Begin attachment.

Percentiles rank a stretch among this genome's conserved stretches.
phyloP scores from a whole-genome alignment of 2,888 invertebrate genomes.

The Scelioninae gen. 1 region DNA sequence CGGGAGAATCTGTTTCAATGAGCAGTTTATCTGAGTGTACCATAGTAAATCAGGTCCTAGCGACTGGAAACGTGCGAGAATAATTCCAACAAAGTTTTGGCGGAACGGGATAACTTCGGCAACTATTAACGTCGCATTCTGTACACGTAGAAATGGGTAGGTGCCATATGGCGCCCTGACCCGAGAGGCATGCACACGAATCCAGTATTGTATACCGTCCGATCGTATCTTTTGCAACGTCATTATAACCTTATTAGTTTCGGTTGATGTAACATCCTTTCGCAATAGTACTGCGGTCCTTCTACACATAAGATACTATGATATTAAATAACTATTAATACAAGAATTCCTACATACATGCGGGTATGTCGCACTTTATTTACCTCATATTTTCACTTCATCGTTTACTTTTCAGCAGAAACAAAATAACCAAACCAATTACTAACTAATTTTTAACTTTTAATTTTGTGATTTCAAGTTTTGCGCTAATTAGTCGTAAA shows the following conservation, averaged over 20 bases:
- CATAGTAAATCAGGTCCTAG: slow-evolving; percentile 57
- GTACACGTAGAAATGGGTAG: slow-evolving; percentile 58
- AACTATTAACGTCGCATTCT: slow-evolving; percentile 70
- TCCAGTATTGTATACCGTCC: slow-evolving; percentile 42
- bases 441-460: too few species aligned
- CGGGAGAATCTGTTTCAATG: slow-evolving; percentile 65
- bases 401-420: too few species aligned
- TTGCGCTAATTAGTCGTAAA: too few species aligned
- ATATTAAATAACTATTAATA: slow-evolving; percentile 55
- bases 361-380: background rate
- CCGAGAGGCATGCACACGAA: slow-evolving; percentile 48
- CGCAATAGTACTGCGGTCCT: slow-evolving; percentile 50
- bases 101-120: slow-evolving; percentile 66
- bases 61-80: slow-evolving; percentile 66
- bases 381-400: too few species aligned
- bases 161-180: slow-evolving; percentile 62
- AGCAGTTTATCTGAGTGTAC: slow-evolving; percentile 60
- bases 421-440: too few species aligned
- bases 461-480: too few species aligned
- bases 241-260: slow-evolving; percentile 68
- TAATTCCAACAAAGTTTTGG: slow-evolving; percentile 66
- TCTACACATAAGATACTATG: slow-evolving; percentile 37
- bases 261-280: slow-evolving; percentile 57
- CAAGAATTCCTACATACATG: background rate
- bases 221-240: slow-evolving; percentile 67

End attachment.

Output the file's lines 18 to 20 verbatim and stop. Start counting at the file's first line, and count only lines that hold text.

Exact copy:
- bases 381-400: too few species aligned
- bases 161-180: slow-evolving; percentile 62
- AGCAGTTTATCTGAGTGTAC: slow-evolving; percentile 60